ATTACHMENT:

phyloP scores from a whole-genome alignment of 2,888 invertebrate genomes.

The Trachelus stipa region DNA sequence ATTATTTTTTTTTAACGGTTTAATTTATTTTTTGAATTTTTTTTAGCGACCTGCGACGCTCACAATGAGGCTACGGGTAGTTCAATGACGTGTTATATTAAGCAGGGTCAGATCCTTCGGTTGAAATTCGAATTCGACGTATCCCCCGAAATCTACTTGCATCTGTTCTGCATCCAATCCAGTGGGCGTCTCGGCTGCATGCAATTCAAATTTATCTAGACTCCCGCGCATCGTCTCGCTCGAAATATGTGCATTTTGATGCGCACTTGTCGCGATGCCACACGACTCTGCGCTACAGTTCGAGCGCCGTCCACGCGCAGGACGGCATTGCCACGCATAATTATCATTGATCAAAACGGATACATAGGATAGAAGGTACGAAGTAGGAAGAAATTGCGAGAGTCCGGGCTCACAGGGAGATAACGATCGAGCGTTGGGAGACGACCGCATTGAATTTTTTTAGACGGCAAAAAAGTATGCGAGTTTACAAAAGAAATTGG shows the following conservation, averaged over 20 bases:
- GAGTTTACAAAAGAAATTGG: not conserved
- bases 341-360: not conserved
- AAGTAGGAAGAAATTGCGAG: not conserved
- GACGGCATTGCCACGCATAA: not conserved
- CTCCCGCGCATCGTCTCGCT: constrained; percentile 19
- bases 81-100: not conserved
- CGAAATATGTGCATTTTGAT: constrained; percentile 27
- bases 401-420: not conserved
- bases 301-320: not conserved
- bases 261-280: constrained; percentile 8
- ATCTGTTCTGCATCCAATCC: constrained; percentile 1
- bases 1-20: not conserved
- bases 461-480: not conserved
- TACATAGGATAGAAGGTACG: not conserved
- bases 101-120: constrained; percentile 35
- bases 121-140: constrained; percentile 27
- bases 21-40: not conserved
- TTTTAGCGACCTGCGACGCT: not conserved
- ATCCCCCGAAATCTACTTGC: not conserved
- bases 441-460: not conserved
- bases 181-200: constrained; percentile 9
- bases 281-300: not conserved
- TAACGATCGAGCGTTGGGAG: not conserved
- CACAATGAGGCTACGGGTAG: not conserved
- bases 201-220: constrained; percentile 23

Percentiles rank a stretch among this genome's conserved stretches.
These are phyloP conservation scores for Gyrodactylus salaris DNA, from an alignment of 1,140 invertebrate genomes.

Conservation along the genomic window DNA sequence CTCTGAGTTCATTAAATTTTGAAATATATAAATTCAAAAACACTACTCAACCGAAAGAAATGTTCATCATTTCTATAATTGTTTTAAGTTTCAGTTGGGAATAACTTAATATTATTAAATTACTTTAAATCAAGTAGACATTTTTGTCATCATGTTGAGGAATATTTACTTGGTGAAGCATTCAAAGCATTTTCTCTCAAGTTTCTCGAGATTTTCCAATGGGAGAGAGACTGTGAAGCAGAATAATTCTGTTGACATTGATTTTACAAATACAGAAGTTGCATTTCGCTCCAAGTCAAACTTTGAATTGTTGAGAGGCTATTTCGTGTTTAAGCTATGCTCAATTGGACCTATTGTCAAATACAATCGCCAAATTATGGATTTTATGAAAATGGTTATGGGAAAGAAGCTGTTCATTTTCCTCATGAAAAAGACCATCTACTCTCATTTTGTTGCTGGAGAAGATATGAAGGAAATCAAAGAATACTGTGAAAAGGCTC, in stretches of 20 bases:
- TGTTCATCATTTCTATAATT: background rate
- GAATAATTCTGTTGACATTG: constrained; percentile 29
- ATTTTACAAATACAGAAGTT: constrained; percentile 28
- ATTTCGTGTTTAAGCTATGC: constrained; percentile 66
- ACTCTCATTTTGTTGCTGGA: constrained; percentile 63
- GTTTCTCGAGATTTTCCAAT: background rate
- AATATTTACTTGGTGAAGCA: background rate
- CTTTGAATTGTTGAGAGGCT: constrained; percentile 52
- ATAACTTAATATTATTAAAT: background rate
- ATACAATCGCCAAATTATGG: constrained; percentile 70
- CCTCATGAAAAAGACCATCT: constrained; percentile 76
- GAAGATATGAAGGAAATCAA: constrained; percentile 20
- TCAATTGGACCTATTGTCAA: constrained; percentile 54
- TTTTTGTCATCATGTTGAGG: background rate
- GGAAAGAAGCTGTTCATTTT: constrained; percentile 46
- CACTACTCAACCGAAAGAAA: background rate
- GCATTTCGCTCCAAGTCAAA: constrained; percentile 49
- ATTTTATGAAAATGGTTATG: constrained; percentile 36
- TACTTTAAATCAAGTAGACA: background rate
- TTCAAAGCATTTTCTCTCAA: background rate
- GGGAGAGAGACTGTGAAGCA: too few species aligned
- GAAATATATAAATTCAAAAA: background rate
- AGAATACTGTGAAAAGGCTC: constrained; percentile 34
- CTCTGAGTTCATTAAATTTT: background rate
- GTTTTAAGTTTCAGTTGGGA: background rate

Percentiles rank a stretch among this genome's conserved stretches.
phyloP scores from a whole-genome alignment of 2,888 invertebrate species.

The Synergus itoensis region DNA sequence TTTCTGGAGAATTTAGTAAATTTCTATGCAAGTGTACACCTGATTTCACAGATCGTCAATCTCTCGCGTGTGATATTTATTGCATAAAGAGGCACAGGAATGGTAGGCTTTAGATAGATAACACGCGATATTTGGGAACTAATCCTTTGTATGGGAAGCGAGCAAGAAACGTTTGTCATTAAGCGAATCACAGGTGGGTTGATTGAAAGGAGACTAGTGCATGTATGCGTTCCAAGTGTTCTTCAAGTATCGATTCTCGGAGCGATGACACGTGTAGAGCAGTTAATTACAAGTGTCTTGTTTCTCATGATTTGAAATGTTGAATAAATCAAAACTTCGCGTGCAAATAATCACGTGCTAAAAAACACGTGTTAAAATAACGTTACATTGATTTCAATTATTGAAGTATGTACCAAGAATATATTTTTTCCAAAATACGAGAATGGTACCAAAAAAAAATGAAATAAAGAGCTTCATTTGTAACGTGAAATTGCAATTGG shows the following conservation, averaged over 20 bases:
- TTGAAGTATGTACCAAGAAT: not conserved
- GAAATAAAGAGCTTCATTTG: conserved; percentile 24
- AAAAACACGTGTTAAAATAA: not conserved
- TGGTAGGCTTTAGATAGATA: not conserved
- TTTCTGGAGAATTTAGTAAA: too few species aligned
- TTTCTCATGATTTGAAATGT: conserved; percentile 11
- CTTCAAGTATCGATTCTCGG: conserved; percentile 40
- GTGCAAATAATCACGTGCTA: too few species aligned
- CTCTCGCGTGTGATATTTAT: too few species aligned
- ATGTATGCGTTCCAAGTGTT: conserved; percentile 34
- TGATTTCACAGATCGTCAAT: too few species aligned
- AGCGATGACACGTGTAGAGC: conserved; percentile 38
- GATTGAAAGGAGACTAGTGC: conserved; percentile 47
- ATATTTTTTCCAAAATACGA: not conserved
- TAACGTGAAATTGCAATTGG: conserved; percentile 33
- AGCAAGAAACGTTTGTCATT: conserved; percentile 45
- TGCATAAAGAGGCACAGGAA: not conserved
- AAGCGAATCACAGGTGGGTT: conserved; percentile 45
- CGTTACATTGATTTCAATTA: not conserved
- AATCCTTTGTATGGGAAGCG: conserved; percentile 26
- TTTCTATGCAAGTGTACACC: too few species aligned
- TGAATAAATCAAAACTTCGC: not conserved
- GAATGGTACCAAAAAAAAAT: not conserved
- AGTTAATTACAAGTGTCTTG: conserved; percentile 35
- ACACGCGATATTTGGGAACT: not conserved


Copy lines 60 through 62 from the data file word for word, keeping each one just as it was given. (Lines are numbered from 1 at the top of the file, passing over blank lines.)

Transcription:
- GAAATAAAGAGCTTCATTTG: conserved; percentile 24
- AAAAACACGTGTTAAAATAA: not conserved
- TGGTAGGCTTTAGATAGATA: not conserved